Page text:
Florida’s $80 billion tourism industry is the backbone of the Sunshine State, bringing millions of tourists to its beaches and theme parks each year. And insiders say that despite the heat of the Orlando nightclub shooting and the first mosquito-borne Zika cases, it is holding steady this summer.
“We’ve been tracking numerous channels and haven’t seen an impact to the destination,” George Aguel, president and CEO of Visit Orlando, told TMR.
While the Zika outbreak was limited to a one-square-mile section of the Wynwood District of Miami, one of three new-found cases is outside the area but still in Miami-Dade County, the health department said. The Centers for Disease Control and Prevention advised pregnant women and expectant mothers to avoid travel to the area—the first time the agency issued a travel warning within the continental United States. For the past week or so, Gov. Rick Scott has been meeting with residents and tourists—especially at top attractions like Disney World—to assure them the virus is confined.
The Visit Orlando tourism board reiterated that sentiment, noting Miami is over 200 miles away and has not seen any local Zika cases. To prevent the virus from spreading, Orlando has instituted mosquito control programs and “highly maintained landscaping efforts.”
“As the number-one travel destination in the United States, safety is our top priority,” Aguel said. There have been less than a dozen inquiries from travelers, he said.
“The whole industry in Orlando does an incredibly good job of mosquito abatement, and so we think we can keep it to a minimum,” agreed SeaWorld Entertainment president and CEO Joel Manby.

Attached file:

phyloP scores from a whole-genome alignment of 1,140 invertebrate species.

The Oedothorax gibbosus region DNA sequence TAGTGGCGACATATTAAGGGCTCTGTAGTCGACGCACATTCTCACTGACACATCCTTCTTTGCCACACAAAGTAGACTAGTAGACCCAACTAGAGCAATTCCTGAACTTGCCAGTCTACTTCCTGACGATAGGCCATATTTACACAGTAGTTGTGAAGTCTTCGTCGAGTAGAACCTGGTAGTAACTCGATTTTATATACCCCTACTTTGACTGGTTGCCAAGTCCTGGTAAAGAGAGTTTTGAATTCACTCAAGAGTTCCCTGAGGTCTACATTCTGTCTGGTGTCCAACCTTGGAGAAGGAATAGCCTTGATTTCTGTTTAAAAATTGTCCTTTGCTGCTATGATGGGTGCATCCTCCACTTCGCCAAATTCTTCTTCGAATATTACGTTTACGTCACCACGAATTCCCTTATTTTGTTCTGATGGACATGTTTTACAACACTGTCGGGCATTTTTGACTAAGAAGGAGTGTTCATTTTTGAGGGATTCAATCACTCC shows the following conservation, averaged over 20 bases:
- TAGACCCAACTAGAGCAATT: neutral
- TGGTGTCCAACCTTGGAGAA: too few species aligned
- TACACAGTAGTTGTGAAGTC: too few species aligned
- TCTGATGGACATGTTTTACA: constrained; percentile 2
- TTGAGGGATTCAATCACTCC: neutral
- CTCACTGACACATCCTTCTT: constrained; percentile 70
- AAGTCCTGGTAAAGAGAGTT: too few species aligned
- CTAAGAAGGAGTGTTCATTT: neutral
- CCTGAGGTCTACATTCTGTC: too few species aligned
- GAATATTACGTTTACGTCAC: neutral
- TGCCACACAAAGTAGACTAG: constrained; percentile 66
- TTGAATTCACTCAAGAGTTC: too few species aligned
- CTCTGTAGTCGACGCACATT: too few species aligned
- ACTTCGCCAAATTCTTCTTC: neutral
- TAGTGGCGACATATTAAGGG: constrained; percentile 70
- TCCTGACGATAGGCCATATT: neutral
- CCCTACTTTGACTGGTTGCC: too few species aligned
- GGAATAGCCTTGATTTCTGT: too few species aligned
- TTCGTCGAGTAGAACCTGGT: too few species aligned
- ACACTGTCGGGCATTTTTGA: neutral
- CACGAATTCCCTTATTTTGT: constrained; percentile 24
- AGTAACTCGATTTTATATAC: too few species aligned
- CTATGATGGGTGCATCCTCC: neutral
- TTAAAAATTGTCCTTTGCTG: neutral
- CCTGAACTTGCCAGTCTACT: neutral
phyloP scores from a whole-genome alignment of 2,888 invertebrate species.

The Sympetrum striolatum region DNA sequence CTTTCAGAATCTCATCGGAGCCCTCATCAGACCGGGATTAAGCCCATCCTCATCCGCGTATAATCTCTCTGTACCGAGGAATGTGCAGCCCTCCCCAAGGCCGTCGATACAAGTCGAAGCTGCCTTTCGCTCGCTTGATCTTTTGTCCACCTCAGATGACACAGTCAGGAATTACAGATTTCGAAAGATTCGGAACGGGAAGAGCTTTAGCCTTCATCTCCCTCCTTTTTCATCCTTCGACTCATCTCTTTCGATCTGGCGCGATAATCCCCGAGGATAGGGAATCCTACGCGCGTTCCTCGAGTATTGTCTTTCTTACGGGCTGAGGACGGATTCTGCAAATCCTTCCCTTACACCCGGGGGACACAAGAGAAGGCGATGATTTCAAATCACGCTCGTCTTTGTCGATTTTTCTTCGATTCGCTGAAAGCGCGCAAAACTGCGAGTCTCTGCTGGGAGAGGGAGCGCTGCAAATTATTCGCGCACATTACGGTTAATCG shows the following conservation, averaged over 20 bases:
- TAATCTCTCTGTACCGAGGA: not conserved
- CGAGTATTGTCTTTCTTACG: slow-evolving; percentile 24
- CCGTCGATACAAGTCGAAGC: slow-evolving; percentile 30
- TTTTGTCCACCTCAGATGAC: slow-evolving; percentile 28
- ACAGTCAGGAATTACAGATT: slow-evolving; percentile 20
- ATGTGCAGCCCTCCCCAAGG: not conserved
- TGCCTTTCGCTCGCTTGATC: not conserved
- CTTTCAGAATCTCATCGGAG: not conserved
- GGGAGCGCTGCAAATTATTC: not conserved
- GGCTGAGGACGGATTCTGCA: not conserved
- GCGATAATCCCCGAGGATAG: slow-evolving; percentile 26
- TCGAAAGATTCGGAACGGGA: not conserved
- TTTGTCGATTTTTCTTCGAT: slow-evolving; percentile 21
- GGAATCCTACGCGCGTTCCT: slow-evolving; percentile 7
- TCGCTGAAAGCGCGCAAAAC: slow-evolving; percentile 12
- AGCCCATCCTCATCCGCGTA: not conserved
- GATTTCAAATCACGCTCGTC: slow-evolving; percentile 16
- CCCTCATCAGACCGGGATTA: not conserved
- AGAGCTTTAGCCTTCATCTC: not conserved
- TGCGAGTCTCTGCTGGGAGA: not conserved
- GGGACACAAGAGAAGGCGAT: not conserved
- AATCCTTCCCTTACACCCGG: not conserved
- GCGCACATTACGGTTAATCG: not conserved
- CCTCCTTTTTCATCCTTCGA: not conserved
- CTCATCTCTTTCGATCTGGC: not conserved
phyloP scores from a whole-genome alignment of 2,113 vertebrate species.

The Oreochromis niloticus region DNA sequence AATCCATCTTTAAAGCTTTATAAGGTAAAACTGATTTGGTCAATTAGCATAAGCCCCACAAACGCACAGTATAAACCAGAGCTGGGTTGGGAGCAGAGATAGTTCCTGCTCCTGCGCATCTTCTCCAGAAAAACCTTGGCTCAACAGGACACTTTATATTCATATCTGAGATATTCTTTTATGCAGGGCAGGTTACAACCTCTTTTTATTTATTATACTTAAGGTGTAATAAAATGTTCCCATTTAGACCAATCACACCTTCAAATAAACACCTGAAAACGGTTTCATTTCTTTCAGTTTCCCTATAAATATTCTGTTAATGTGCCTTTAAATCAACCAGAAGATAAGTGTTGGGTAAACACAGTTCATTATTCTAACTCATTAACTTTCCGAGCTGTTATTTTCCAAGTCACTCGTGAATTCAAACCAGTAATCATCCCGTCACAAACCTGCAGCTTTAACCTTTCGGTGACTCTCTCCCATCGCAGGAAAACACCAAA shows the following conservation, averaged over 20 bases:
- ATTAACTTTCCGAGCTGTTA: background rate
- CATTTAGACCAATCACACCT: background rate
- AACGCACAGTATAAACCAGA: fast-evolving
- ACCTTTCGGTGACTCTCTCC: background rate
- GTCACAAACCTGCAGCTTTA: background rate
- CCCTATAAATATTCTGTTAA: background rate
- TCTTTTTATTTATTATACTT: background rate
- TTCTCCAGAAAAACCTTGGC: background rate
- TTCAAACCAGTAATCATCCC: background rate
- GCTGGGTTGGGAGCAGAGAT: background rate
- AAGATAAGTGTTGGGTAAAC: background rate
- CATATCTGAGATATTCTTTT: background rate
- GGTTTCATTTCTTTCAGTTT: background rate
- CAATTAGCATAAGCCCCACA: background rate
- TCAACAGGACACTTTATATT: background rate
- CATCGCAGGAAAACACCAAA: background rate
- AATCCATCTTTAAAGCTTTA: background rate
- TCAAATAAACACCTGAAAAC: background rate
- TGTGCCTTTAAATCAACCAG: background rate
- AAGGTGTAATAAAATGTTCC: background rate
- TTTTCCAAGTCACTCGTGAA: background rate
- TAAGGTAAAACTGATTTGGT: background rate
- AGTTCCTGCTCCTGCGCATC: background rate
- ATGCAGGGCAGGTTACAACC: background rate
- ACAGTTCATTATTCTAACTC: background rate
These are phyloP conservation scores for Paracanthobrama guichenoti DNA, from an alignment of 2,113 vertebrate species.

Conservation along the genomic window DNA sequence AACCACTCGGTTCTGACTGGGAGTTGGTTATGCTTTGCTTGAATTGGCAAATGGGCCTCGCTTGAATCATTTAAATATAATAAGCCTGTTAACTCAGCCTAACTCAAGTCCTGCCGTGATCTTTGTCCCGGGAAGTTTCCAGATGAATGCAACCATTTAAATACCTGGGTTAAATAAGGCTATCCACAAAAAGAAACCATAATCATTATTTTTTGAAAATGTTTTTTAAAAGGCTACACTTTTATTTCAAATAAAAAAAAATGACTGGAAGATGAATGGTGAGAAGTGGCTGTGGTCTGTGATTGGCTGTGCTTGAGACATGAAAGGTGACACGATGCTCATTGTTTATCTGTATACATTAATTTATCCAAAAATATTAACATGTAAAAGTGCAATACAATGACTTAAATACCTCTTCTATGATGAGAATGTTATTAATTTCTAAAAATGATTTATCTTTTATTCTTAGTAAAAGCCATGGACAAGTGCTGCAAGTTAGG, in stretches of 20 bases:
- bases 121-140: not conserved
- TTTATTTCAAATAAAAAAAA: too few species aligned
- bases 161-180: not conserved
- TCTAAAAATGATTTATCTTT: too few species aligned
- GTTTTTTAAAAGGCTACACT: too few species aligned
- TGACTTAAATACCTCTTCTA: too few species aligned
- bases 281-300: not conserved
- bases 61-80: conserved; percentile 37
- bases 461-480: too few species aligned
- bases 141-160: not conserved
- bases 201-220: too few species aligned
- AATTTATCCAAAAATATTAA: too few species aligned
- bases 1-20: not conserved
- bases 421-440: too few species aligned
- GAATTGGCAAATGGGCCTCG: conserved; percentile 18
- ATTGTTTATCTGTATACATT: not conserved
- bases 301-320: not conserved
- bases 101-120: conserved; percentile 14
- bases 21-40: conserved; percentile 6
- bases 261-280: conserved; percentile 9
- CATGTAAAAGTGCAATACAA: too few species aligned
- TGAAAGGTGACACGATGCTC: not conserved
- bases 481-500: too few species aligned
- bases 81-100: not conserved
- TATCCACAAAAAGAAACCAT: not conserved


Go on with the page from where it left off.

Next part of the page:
Still, “the hits just keep on coming,” Manby acknowledged on an earnings call with investors last week. SeaWorld Orlando reported a 7.6% drop in attendance in the second quarter, losing 494,000 visitors. Revenue was down 5% to $371 million.
Political and economic instability in Brazil and other Latin American countries also is hurting the bottom line, he said; Latin American attendance dropped by about 26%.
Manby noted that Universal recently lifted its blackout dates; Disney is offering Florida residents discounts earlier than it ever has (though it reported attendance at its parks was up for the last quarter); and Legoland is letting kids in free. “All competitors in the market are being very aggressive, so we thought we had to stay that way proactively and I think it’s working,” he said.
Occupancy rates have dipped only slightly from the first half of the year, and are still higher than the state and national average, Aguel noted.
Indeed, tourism is expected to remain healthy for the remainder of the summer, which is Florida’s low season.
Stacy Ritter, president and CEO of the Greater Fort Lauderdale Convention & Visitors Bureau, noted "we'll have to wait until the fall and winter before we start seeing if there is an impact on new bookings."
Indeed, it won’t be until travelers begin booking their winter trips that the Sunshine State—and the travel professionals who sell it—will see how things shake out.